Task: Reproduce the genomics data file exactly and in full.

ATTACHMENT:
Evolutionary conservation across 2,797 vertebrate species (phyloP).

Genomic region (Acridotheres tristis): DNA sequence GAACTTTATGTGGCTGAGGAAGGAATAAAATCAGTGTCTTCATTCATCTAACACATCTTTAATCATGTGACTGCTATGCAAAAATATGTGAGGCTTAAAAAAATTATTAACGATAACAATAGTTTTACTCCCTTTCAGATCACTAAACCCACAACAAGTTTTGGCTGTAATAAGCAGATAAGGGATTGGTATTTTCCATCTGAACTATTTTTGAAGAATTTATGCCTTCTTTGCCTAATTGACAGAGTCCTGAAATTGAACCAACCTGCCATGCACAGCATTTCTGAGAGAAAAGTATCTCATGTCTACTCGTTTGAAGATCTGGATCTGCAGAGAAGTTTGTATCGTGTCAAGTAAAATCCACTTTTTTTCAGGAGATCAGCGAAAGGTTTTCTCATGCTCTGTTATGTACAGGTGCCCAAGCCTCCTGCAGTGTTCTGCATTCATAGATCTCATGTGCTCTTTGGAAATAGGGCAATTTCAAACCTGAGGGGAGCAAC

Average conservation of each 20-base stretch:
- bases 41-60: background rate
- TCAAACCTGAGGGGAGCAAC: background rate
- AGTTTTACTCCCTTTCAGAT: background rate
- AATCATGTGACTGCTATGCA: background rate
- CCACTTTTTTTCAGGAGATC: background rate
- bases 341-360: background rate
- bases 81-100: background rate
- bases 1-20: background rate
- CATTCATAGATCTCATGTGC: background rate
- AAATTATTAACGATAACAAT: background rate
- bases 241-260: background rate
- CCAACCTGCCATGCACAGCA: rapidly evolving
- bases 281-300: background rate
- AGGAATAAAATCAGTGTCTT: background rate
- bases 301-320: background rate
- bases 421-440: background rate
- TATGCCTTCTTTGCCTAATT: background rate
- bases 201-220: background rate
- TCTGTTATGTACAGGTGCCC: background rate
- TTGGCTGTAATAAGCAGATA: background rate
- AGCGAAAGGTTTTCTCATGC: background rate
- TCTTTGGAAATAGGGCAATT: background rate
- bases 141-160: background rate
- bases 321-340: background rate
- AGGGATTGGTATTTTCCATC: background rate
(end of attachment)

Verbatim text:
Evolutionary conservation across 2,797 vertebrate species (phyloP).

Genomic region (Acridotheres tristis): DNA sequence GAACTTTATGTGGCTGAGGAAGGAATAAAATCAGTGTCTTCATTCATCTAACACATCTTTAATCATGTGACTGCTATGCAAAAATATGTGAGGCTTAAAAAAATTATTAACGATAACAATAGTTTTACTCCCTTTCAGATCACTAAACCCACAACAAGTTTTGGCTGTAATAAGCAGATAAGGGATTGGTATTTTCCATCTGAACTATTTTTGAAGAATTTATGCCTTCTTTGCCTAATTGACAGAGTCCTGAAATTGAACCAACCTGCCATGCACAGCATTTCTGAGAGAAAAGTATCTCATGTCTACTCGTTTGAAGATCTGGATCTGCAGAGAAGTTTGTATCGTGTCAAGTAAAATCCACTTTTTTTCAGGAGATCAGCGAAAGGTTTTCTCATGCTCTGTTATGTACAGGTGCCCAAGCCTCCTGCAGTGTTCTGCATTCATAGATCTCATGTGCTCTTTGGAAATAGGGCAATTTCAAACCTGAGGGGAGCAAC

Average conservation of each 20-base stretch:
- bases 41-60: background rate
- TCAAACCTGAGGGGAGCAAC: background rate
- AGTTTTACTCCCTTTCAGAT: background rate
- AATCATGTGACTGCTATGCA: background rate
- CCACTTTTTTTCAGGAGATC: background rate
- bases 341-360: background rate
- bases 81-100: background rate
- bases 1-20: background rate
- CATTCATAGATCTCATGTGC: background rate
- AAATTATTAACGATAACAAT: background rate
- bases 241-260: background rate
- CCAACCTGCCATGCACAGCA: rapidly evolving
- bases 281-300: background rate
- AGGAATAAAATCAGTGTCTT: background rate
- bases 301-320: background rate
- bases 421-440: background rate
- TATGCCTTCTTTGCCTAATT: background rate
- bases 201-220: background rate
- TCTGTTATGTACAGGTGCCC: background rate
- TTGGCTGTAATAAGCAGATA: background rate
- AGCGAAAGGTTTTCTCATGC: background rate
- TCTTTGGAAATAGGGCAATT: background rate
- bases 141-160: background rate
- bases 321-340: background rate
- AGGGATTGGTATTTTCCATC: background rate